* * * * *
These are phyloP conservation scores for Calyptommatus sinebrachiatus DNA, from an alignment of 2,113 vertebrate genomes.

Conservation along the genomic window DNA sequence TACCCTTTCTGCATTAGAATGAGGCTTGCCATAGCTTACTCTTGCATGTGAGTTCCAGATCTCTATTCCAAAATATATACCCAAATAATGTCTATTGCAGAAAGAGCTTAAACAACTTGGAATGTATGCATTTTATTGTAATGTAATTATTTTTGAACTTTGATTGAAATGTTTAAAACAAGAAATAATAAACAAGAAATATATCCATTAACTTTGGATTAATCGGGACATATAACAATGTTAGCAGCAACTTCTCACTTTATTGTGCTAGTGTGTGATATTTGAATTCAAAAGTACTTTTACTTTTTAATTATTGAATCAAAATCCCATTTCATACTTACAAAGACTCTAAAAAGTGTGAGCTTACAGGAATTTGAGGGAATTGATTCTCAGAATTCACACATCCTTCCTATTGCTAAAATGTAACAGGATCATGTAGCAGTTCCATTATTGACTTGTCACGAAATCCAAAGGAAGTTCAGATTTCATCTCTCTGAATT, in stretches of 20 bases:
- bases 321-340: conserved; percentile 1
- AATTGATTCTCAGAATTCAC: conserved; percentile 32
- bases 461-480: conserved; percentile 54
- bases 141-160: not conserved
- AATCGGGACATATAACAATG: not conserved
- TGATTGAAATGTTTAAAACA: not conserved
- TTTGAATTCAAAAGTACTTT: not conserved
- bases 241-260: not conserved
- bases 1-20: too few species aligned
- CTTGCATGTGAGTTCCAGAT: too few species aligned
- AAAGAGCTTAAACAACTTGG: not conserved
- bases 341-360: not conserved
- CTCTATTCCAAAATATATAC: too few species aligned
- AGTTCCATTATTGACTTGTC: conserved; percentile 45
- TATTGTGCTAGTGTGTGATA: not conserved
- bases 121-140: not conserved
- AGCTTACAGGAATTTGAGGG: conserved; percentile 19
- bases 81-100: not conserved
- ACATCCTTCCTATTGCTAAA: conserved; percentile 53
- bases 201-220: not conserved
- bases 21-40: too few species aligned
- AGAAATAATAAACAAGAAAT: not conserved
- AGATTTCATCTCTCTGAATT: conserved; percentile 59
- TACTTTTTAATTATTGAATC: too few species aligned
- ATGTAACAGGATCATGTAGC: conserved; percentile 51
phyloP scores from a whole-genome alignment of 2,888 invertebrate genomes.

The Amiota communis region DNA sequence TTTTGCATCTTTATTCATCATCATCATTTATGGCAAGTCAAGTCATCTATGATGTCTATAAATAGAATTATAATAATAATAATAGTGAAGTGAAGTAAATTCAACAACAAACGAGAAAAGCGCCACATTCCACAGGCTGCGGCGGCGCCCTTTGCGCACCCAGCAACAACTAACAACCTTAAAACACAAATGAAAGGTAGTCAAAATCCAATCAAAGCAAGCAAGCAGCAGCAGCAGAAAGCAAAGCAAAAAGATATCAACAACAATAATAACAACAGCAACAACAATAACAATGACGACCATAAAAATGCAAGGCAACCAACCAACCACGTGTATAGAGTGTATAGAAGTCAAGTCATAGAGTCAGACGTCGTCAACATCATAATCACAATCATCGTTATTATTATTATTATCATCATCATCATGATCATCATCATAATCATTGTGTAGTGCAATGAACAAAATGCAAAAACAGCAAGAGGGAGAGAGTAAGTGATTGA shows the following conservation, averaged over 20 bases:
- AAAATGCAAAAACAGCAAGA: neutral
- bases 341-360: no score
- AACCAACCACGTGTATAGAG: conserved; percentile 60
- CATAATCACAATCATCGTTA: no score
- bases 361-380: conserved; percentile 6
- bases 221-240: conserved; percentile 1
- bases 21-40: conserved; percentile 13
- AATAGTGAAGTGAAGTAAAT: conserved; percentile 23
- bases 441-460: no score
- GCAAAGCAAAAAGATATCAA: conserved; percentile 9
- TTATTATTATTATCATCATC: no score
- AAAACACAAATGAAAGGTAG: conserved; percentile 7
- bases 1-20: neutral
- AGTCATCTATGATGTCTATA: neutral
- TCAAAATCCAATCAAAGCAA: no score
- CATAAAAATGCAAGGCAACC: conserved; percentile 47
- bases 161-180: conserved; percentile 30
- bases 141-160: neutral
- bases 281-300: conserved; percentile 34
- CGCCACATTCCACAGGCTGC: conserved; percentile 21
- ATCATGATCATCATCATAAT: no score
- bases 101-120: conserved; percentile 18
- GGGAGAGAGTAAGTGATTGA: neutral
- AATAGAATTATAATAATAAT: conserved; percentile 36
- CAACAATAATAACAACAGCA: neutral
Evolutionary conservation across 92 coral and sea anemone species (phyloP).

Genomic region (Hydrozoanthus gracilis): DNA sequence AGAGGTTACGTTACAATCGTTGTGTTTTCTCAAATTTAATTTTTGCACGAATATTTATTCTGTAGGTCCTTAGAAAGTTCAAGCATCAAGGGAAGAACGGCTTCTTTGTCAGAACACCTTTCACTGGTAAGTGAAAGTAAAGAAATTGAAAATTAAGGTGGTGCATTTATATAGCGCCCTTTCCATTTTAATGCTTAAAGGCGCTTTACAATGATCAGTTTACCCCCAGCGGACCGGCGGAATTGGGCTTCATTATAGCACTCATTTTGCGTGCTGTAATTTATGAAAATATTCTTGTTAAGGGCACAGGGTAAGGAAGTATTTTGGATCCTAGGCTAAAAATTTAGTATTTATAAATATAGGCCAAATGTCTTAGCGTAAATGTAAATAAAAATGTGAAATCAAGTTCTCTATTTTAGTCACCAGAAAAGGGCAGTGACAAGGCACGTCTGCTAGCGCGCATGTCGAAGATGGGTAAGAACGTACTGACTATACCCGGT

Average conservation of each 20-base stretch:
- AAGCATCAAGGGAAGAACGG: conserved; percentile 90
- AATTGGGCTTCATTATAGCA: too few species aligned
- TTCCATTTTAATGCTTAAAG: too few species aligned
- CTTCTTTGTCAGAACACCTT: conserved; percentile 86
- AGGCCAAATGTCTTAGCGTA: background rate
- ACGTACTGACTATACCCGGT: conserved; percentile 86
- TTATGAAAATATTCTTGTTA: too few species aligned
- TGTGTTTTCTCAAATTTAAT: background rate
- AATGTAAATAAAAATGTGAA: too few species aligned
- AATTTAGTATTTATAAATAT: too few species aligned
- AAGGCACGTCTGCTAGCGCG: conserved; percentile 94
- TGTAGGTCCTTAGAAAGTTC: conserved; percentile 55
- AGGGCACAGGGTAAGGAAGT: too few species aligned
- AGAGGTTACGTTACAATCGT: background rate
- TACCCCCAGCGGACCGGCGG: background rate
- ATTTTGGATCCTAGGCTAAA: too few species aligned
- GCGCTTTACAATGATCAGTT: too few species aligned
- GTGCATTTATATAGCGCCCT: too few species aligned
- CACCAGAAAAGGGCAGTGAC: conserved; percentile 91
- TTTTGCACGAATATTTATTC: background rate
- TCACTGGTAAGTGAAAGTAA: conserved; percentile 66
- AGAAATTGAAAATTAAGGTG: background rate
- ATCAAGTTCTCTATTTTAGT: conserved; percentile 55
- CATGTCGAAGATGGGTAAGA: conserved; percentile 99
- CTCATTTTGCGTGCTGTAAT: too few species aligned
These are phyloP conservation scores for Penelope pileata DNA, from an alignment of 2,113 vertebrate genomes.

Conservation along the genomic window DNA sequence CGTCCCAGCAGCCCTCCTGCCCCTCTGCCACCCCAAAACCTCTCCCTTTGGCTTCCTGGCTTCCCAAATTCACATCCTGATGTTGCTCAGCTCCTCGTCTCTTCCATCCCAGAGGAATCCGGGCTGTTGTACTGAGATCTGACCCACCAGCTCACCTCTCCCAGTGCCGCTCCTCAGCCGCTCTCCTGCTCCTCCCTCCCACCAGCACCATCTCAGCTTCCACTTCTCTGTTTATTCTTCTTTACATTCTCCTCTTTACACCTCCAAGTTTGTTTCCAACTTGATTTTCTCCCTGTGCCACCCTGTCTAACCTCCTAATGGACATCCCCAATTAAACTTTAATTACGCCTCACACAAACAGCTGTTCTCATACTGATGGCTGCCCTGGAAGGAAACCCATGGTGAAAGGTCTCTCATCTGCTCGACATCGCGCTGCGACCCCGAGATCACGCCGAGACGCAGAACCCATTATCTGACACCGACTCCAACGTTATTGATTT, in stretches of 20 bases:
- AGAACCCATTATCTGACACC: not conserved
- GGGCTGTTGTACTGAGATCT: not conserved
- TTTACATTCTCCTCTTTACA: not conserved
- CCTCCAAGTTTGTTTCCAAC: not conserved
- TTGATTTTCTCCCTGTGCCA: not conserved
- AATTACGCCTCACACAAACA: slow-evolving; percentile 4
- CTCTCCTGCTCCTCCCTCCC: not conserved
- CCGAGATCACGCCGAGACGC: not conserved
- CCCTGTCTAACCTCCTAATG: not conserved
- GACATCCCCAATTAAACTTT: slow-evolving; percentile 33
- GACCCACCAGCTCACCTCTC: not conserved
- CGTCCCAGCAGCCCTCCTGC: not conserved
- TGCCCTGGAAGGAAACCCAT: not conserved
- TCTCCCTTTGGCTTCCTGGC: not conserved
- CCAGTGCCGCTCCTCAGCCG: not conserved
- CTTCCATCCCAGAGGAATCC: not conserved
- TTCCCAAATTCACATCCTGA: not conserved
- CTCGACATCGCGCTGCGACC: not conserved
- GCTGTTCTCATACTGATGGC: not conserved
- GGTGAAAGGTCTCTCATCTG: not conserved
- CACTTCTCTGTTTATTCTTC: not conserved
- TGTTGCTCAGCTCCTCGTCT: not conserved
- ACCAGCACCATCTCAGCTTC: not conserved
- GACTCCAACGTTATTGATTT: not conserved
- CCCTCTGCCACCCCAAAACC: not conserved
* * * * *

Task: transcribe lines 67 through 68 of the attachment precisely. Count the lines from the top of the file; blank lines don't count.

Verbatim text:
- AATTTAGTATTTATAAATAT: too few species aligned
- AAGGCACGTCTGCTAGCGCG: conserved; percentile 94